Accounting for Success: A History of Price Waterhouse in America, 1890-1990
David Grayson Allen
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Set firmly within the larger context of American business history, Accounting for Success traces the evolution of the century-old, distinguished accounting firm of Price Waterhouse (PW). Allen and McDermott divide Price Waterhouse's history into three distinct periods. The first (1890 to the mid- 1920s) covers the establishment of the American outpost of a British parent and the Americanization of its practice. The second (the next forty years) highlights PW's rise to unrivaled professional leadership and the important role played by the audit. The third (the 1970s on) focuses on PW's response to the challenges brought about by the globalization of the economy, heightened competition among firms, and the growth of nonaudit services. The authors also address six central themes that recur throughout PW's history: the importance of the partner; the significant role played by the law in shaping the accounting profession's rights and responsibilities; the changing nature of accounting services; the continuously evolving and complex business environment; the highly visible role played by PW's leadership; and PW's worldwide approach to its business.
problem of liability and raised again the issue of PW's ownership structure. The case involved Standard Chartered, PLC, a London-based international bank and its claim of alleged losses following its acquisition in 1987 and its divestiture in 1988 of United Bancorp of Arizona, a PW audit client. Page 256 Standard Chartered sued PW, saying it was misled by the firm's audits of United Bancorp. In May 1992, ajury in Arizona agreed, and ordered PW to pay Standard Chartered $338 million in
5, 1978, 16F; D.R. Carmichael, "Corporate Accountability and Illegal Acts,"Journal of Accountancy 143 (January 1977): 77-78; Thomas E. McKee, "Auditing under the Foreign Corrupt Practices Act," CPA Journal 49 (August 1979): 31. 39. Biegler Interview, Part I; Eleanor Johnson Tracy, Peter J. Schuyter, and John F. Ince, "Accountants are Slugging it Out," Fortune 95 (June 1977): 40. According to reporter Frederick Andrews, Price Waterhouse had known of United Fruit's payment, but had decided to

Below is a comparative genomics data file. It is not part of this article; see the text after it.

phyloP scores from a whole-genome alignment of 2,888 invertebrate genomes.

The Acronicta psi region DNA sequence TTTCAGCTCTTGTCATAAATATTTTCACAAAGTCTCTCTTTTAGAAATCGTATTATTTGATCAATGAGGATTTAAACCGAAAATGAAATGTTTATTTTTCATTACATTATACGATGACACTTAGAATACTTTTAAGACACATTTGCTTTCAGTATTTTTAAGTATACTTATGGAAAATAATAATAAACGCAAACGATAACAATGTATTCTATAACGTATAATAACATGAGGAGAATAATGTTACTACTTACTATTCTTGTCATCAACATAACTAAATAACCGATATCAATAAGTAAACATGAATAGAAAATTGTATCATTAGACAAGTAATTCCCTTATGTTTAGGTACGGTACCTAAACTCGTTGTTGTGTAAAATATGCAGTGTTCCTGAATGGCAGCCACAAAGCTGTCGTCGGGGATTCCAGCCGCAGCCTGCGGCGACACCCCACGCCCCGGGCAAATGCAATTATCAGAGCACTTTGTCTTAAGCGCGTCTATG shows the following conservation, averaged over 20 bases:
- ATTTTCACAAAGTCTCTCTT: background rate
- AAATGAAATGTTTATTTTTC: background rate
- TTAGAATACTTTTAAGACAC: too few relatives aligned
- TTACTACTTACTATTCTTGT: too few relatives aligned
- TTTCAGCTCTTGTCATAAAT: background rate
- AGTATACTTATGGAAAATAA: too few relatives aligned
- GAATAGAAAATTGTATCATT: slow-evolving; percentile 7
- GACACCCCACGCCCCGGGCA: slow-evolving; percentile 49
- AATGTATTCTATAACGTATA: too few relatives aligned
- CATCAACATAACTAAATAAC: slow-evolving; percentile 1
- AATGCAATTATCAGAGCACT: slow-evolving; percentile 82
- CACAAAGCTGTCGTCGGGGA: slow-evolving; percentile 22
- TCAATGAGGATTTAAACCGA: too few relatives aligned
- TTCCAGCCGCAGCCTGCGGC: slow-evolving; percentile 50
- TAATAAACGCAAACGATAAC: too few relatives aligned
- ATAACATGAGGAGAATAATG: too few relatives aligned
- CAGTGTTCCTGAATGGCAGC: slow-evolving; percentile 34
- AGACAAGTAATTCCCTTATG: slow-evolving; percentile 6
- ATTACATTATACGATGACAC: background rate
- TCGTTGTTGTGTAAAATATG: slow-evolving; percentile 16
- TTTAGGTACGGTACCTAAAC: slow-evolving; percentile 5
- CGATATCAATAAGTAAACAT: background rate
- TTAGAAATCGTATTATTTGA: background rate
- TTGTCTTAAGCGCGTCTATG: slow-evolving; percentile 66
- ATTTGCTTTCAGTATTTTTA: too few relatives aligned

Oliverio, "The AuditIs It a Commodity?" CPA Journal 56 (June 1986): 124, quoting Joseph Connor, 25; Fred L. Tepperman, "The Attest Function: Challenge of the Eighties," ibid. 51 (December 1981): 17; David Mosso, "Standards Overload, No Simple Solution," ibid. 156 (November 1983): 120; Christopher Power, "Canned Accountants," Forbes 133 (January 16, 1986): 123. 21. "A Solution to the Shopping Problem,"Journal of Accountancy 161 (June 86): 105; "Saying No to Shopping for Yes-Man CPAs,"
admitted into the Institute of Chartered Accountants of England and Wales in 1893. Dickinson then joined Lovelock and Whiffin, a small London firm, as a junior partner. During his years there, he traveled to the United States for a London company, the Riverside Trust Co., Ltd., which operated a 3,500-acre land development project in southern California engaged primarily in the production of citrus fruit. This investment venture had first attracted Wilson Crewdson, one of Dickinson's
PW ended this period as a professional organization that was better able to meet and resolve problems arising out of leadership transitions, the size of the partnership, and the morale of younger partners and staff. With these changes effected, and against the backdrop of accountancy's new and important role in American business life, PW strengthened its position as the profession's pre-eminent firm. Page 87 Chapter 4 A Golden Age, 1946-1961 As World War II came to an end,